Also see these previous analyst posts:

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BCP ROIWhat if your  business continuity planning (BCP) could actually reduce ongoing costs rather than be just an expensive insurance policy? The key to realizing ongoing value from your BCP, not to mention making a strong case for BCP investment, is to treat it as a means to achieve day-to-day resiliency regardless of whether you ever experience a disaster.

Traditionally, business continuity planning (BCP) has been viewed as a pure cost to the company – an insurance policy that only pays out if there is a disaster. In this context, it’s often a challenge to get funding and resources for BCP beyond the bare minimum necessary to satisfy regulations. More immediate concerns take priority.

But it doesn’t have to be this way. Here are three examples of potential ROI from taking a day-to-day resiliency approach:

1. Prevent Lost Productivity

A common BCP strategy is to have staff work remotely if there is a major event at the primary location such as fire, chemical leak, or a police incident. However, organizations often fail to apply this BCP approach to “lesser” events such as commute delays due to road closures, bad weather, or transit disruptions. In the last few years even “snow days” have become more common again in northern regions.

The loss of productivity that stems from such minor disruptions is often accepted as unavoidable, but this doesn’t have to be the case. Instead, use your notification systems to alert staff of possible weather impact or traffic delays, and enable staff to work remotely and be productive rather than waste hours trying to commute in to your primary workplace.

A bit of caution: If part of your BCP strategy is for staff to work from home, the organization needs to be fully committed to this option – e.g., deploying laptops rather than desktop computers, and supporting secure remote access to key systems to enable a mobile workforce – or staff might as well just take the day off.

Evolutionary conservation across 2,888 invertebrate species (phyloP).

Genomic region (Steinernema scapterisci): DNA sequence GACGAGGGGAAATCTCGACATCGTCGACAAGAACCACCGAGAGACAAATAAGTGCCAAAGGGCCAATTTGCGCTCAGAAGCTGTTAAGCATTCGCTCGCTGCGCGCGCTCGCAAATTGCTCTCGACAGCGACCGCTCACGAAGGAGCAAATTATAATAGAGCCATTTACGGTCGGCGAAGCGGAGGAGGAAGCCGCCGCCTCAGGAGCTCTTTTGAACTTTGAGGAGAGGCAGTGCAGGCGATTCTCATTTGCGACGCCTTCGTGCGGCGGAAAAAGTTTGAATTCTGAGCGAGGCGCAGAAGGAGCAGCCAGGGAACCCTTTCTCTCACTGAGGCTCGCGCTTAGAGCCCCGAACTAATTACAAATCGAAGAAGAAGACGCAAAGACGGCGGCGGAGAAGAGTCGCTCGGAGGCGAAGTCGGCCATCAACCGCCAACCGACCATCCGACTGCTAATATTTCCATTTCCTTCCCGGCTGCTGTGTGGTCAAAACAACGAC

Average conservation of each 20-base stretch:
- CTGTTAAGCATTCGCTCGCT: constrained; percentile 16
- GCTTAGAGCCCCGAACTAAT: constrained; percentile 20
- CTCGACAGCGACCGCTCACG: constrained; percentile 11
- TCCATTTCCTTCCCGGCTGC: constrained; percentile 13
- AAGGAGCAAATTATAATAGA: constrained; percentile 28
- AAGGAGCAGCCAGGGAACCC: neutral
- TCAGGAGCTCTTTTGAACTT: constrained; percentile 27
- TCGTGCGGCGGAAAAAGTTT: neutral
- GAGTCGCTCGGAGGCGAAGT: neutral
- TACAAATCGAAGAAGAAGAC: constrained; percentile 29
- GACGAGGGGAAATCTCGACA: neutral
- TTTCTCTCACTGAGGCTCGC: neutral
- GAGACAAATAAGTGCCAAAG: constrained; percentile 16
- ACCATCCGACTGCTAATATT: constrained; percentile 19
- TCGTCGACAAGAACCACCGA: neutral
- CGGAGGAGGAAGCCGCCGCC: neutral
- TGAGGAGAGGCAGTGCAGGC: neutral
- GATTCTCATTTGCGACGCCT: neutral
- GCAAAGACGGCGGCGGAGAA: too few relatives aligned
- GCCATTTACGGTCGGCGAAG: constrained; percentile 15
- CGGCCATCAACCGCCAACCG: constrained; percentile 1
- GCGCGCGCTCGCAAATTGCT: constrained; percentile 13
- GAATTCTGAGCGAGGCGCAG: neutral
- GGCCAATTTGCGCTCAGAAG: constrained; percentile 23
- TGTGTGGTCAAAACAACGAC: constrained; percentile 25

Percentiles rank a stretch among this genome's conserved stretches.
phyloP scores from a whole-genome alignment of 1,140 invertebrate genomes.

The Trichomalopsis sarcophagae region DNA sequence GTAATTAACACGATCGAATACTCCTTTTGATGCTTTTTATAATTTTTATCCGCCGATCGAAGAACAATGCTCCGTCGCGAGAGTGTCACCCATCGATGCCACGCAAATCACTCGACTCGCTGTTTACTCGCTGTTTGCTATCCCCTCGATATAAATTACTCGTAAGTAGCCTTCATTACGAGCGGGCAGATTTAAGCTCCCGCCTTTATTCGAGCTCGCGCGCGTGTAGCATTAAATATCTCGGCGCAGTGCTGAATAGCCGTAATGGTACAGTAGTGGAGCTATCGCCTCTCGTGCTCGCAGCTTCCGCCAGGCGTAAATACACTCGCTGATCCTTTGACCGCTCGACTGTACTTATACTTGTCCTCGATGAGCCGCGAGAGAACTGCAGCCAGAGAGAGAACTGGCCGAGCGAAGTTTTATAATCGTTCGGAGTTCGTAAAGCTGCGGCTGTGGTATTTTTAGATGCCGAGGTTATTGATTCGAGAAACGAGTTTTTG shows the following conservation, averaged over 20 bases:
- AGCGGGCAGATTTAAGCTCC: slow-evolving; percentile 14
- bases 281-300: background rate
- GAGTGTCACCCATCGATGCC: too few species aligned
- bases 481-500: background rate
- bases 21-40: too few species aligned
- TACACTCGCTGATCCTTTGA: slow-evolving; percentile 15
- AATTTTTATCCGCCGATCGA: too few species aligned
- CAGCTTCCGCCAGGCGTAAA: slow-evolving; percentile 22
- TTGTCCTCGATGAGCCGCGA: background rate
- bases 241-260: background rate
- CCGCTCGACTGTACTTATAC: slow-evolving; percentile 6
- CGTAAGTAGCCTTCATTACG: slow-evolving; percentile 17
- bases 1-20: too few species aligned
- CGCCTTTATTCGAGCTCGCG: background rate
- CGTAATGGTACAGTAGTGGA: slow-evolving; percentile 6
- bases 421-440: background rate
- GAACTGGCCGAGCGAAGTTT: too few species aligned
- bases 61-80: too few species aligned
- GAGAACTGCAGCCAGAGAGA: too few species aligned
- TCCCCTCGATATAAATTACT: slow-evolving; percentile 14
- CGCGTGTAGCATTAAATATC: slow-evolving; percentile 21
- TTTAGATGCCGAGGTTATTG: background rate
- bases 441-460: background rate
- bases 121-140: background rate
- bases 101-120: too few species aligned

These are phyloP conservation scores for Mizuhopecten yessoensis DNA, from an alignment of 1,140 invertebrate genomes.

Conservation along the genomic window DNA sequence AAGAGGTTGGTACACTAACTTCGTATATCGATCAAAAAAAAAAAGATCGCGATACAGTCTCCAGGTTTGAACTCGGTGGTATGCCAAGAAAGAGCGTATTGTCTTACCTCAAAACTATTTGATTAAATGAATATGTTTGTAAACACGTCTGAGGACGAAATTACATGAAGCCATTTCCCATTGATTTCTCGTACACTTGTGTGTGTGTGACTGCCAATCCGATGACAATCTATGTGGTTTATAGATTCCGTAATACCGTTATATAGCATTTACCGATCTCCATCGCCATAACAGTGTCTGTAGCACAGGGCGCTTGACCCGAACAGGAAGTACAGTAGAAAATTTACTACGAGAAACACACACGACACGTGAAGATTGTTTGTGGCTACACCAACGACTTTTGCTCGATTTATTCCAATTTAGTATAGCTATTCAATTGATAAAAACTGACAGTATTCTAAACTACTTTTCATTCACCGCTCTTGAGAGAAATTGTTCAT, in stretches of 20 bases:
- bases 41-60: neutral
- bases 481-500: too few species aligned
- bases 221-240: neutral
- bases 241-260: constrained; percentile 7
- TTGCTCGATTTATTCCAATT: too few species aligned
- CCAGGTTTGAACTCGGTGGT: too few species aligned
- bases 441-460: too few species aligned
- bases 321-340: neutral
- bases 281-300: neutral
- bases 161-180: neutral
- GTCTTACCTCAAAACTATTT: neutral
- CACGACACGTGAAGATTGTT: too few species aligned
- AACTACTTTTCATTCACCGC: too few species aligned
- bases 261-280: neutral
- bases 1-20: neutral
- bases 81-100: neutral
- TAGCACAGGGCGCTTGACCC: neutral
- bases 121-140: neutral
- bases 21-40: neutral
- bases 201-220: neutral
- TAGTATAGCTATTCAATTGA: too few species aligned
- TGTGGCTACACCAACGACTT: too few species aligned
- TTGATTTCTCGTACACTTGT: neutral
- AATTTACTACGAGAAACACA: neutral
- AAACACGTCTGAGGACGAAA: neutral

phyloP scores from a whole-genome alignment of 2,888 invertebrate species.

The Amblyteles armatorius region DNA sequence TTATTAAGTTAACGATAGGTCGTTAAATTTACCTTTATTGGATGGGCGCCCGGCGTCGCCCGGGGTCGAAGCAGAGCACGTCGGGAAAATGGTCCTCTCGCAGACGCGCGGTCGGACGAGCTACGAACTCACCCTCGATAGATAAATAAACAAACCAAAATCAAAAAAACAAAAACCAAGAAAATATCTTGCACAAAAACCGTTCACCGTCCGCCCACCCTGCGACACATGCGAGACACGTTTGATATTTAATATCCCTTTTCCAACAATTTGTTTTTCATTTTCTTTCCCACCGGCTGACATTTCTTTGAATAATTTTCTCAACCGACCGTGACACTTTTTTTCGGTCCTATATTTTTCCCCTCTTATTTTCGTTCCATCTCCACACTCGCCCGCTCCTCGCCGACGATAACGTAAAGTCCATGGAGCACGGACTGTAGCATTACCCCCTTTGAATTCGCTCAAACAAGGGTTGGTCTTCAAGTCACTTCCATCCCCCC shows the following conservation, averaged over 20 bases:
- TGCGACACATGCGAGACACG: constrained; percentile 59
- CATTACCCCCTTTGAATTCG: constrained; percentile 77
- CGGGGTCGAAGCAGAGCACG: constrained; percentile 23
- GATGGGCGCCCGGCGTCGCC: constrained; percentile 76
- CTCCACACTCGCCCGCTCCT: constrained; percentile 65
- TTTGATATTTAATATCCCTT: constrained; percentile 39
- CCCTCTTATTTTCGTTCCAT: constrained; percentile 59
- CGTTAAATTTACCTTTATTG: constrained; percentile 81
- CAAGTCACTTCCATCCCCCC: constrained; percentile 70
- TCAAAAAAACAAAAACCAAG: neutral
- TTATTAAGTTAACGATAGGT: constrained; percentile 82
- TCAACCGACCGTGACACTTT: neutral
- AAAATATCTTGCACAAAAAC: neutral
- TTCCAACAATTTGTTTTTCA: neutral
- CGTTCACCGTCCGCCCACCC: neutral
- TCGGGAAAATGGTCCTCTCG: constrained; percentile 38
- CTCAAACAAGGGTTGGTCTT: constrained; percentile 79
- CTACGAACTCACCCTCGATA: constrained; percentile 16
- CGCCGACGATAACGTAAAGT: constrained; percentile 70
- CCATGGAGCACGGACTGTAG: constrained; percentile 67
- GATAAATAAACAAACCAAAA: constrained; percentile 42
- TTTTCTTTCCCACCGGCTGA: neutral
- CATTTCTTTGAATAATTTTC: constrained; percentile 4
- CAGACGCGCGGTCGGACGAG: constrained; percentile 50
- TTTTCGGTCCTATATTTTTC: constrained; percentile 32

Rely on your BCP team to ensure there are no gaps in your support for a mobile workforce, and then leverage that capability any time events might impact productivity, not just when there is a major disaster.

2. Reduce Facility Costs

Organizations have an opportunity to reduce facility costs while improving business resilience by moving away from the static workplace model to a more dynamic approach. For example, reduce fixed office space to the minimum required (e.g., for staff who must be in a fixed location due to their role and responsibilities) and leverage a combination of vendor-managed business centers and work-from-home policies to accommodate overflow as needed.

If a major incident does occur at your primary facility, the business can more easily adjust to working from different locations since this is already ingrained in day-to-day business practices. Similarly, if the incident also affects one of your usual vendor-managed business centers, you can leverage your existing vendor relationship to identify an alternative location. In the meantime, your organization saves money on facility costs.

3. Minimize Resourcing Risks

It’s important that your BCP identify backup staff who can take over business continuity tasks during an event if the primary is not available. Similar to the work-from-home strategy, the organization needs to invest time in practices such as cross-training to ensure backup staff are capable of taking over in a crisis.

That investment in training backup staff as part of your BCP strategy also enables the organization to better manage day-to-day resourcing challenges from sick days, resignations, and vacations. This can also reduce the risk of being held hostage by the threat of resignation, and improve overall resourcing flexibility.

It’s much easier to get support from senior management for BCP practices such as identifying and training secondary staff when you can demonstrate a return on that investment outside of the disaster scenario.

From enabling a mobile workforce to training backup staff, incorporating business continuity practices in day-to-day business decisions greatly increases your chances of a successful recovery from a major event. These same practices can turn business continuity from a cost drain to a cost saver if you change your approach from a purely disaster recovery practice to ensuring day-to-day business resilience.

Looking to right size your disaster recovery/business continuity plans. Close the gap between your DR capabilities and service continuity requirements with Info-Tech’s World Class Operations Disaster Recovery Planning Workshop. Click here for more.

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Christina Hall
Christina Hall is Info-Tech’s Product and Communications Manager.

We know what we’re talking about. For Info-Tech’s Vendor Landscape research products we speak with a lot of companies, and spend thousands of hours researching products, so that we can help you make the right decision.

Vendor briefings are the heart and soul of the Vendor Landscape research project. Every year we call on hundreds of vendors for briefings on their products and strategic roadmaps. In 2013, we reached out to 418 vendors to participate in 43 Vendor Landscapes. We want to make sure our clients are reading the most accurate information possible.

Top10vendors
The Top 10 vendors by inclusion in Info-Tech Vendor Landscapes. We reach out to dozens of vendors annually for these projects.